A Kinston physician must surrender his license as a part of his sentencing for drug trafficking charges.
Dr. Douglas Elry Watford, 60, of Kinston, had already gotten into hot water in March 2015 after he was disciplined by the North Carolina Medical board for violating controlled substance regulations. That same March, he was charged with violating federal regulations. Then he was arrested in April on six counts of illegally distributing hydrocodone and Xanax. The drugs are considered Schedule II and Schedule IV controlled substances, respectively.
On April 8 of this year, Watford pleaded guilty, and in early July a judge allowed him to skip jail time and sentenced him to two years’ probation… under one condition. Watford has to give up his medical license as well as his DEA license to distribute controlled substances. Moreover, he can never seek to get his license renewed – either in North Carolina or any other part of the country.
Understanding the Seriousness of Drug Trafficking
Even as certain drugs are becoming legal in various parts of the United States, drug trafficking is still taken very seriously at both the state and federal levels.
We have explored the definition of drug trafficking in previous posts and written about how a drug trafficking charge can be made based on the amount of drugs in your possession. Case in point: having 10 or more pounds of marijuana will result in drug trafficking charges. It doesn’t matter whether or not you have intentions of using it, smoking it, selling it – 10 pounds equals a trafficking charge.
How serious is drug trafficking taken by lawmakers? Changes were made to sentencing for drug trafficking in 2012, but generally speaking penalties for the offense follow a unique grid based on the type and amount of drugs that are involved.
For example, trafficking 4-13 grams of heroin can result in a class F felony charge. Penalties for this type of conviction include 70-93 months in jail and a fine of up to $50,000. The same punishment applies to 2,000-9,999 pounds of marijuana, or 500-999 units of LSD.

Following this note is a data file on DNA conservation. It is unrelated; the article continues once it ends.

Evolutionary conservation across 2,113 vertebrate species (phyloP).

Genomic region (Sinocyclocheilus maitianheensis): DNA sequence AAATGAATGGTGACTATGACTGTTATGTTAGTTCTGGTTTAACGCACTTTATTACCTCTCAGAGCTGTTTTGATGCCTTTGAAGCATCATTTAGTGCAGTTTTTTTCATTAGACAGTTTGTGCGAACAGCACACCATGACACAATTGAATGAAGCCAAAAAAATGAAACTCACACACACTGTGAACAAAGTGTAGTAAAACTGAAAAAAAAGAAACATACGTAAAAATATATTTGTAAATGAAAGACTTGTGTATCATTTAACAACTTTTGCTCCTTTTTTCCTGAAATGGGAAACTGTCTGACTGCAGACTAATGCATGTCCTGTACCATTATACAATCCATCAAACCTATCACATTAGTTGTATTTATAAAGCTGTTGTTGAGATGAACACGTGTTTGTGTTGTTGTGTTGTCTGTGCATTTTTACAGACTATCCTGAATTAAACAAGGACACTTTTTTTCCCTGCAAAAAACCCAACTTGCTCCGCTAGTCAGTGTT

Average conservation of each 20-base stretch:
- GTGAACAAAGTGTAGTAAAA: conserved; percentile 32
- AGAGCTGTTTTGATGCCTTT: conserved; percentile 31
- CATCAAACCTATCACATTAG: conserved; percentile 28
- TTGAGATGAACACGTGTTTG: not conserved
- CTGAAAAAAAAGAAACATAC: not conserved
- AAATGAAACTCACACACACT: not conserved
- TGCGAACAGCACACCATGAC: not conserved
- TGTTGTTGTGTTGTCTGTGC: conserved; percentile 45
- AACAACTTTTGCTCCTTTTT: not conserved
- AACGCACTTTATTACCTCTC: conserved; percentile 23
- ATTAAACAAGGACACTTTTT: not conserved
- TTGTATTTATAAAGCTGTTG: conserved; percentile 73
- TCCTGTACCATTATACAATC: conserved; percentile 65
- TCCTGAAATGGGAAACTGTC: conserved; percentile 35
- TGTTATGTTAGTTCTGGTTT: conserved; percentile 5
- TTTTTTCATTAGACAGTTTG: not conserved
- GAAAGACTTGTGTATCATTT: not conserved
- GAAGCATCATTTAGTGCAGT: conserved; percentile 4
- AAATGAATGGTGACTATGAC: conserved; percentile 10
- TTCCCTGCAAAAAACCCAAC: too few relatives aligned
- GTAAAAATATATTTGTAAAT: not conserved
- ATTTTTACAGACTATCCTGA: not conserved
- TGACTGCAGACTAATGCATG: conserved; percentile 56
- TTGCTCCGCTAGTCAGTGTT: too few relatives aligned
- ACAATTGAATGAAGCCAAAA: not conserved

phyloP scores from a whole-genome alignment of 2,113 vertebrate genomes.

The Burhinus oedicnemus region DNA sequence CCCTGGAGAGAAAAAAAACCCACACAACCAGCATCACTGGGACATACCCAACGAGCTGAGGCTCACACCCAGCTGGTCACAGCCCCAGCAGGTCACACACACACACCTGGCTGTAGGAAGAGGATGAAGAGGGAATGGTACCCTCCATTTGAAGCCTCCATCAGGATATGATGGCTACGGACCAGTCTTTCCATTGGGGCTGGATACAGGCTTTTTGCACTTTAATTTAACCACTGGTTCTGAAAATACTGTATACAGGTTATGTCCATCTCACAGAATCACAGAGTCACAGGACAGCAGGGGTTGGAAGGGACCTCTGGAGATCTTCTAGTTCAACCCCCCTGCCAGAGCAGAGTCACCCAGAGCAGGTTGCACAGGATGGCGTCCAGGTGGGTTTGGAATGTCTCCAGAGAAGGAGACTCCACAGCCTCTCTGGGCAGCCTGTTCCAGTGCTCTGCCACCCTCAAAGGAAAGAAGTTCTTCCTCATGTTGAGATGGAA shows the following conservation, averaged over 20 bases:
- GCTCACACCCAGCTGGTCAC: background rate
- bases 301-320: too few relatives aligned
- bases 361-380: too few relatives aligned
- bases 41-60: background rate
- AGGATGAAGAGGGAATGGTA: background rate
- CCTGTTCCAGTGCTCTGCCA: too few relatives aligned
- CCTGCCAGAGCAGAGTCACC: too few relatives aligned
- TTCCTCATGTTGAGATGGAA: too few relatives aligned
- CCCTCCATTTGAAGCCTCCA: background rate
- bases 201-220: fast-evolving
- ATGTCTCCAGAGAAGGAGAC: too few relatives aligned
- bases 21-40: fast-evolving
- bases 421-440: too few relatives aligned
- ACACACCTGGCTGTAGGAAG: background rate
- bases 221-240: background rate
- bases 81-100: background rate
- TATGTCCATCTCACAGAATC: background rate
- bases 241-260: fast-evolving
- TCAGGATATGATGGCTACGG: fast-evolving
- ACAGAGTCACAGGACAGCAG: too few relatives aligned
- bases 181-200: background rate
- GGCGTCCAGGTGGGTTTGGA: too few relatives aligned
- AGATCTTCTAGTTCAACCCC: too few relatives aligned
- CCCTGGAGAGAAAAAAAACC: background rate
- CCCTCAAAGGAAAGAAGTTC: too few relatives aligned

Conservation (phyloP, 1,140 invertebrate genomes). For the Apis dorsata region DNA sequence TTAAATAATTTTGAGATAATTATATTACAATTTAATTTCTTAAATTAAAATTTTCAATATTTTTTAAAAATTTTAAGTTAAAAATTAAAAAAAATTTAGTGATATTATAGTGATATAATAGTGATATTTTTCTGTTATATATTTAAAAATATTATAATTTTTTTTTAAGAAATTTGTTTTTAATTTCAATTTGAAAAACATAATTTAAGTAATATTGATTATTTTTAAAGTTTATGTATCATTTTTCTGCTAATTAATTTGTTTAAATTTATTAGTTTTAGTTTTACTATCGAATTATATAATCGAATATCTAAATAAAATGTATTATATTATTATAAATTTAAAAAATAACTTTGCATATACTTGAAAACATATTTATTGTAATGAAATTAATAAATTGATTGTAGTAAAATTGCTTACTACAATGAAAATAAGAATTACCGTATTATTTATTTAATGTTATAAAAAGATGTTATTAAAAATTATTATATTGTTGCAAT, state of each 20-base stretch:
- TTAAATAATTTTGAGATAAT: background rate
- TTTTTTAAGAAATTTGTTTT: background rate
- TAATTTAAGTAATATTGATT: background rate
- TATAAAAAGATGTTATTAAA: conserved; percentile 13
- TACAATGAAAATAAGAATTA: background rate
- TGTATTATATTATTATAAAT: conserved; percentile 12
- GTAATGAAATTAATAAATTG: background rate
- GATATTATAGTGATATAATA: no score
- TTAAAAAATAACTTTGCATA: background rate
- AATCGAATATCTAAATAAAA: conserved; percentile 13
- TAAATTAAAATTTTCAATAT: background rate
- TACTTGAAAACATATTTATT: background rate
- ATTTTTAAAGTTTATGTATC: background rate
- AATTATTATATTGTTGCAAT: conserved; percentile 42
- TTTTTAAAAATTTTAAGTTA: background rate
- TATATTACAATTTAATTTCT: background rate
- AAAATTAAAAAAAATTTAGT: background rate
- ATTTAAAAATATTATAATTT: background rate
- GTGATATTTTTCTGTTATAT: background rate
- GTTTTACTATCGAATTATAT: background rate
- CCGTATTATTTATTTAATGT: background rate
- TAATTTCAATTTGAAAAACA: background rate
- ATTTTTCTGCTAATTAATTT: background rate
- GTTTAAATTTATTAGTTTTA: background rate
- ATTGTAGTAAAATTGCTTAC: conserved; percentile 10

A basic overview of sentencing for North Carolina can be found here. In most drug trafficking cases, a conviction means mandatory jail time.
There are also additional consequences that come with a drug conviction. Often, as in the case of Dr. Watford, medical professionals will have to forfeit their licenses after being convicted of malpractice or other related felonies. Interestingly, any felony offense that is punishable by probation will also require the defendant to give up his or her driver’s license.
So Why Did Dr. Watford Receive No Jail Time?
As we read with the case of Dr. Watford, mandatory minimums and penalties for certain crimes are not always set in stone. Dr. Watford pleaded guilty, and was able to negotiate his sentence by agreeing to unique penalties.
Under North Carolina state laws, mandatory minimums also don’t apply if the defendant “has, to the best of his knowledge, provided substantial assistance in the identification, arrest, or conviction of any accomplices, accessories, co-conspirators, or principals if the sentencing judge enters in the record a finding that the person to be sentenced has rendered such substantial assistance.”
Basically, if you can provide the court with any other information on people who have been trafficking or possessing large amounts of drugs, it may allow you to skip prison time.
Sometimes this option is the best way for you to settle your case. But an experienced drug crimes lawyer will be able to help you defend against your charges and get the best possible outcome based on the specifics of your situation. Once you decide on an attorney, make sure to talk with them about things like plea bargains and alternative sentencing.
Being Charged in North Carolina
Working in medicine is a trusted profession, so penalties for malpractice and wrongdoing while on the job are severe.
By practicing in North Carolina, you run a larger risk of being caught and being disciplined quickly. Why? Because our state takes medical licensing, and issuing penalties for medical malpractice, very seriously.
The North Carolina Board of Nursing, for example, has a staff of 50 people and 8 full-time investigators. If the board receives a narcotics complaint against a member of the nursing profession, they will work to resolve the case in less than four months. Compare that to Georgia, a state with the same amount of nurses, but a board that resolves similar conflicts in 15 months.
Additionally, the North Carolina Medical Board of Physicians consists of 13 members. Watford was disciplined by this board and subsequently arrested by the state in less than 6 weeks.
If you have been charged with drug trafficking or fear that you might be charged with drug trafficking, contact a North Carolina criminal defense lawyer immediately.
About the Author:
Attorney Mike Schlosser represents victims of personal injury, those charged with a crime, as well as those facing traffic charges. A former Guilford County, North Carolina District Attorney, Schlosser has been in private practice at the Law Firm of Schlosser & Pritchett since 1983 and has been a member of the North Carolina State Bar since 1973.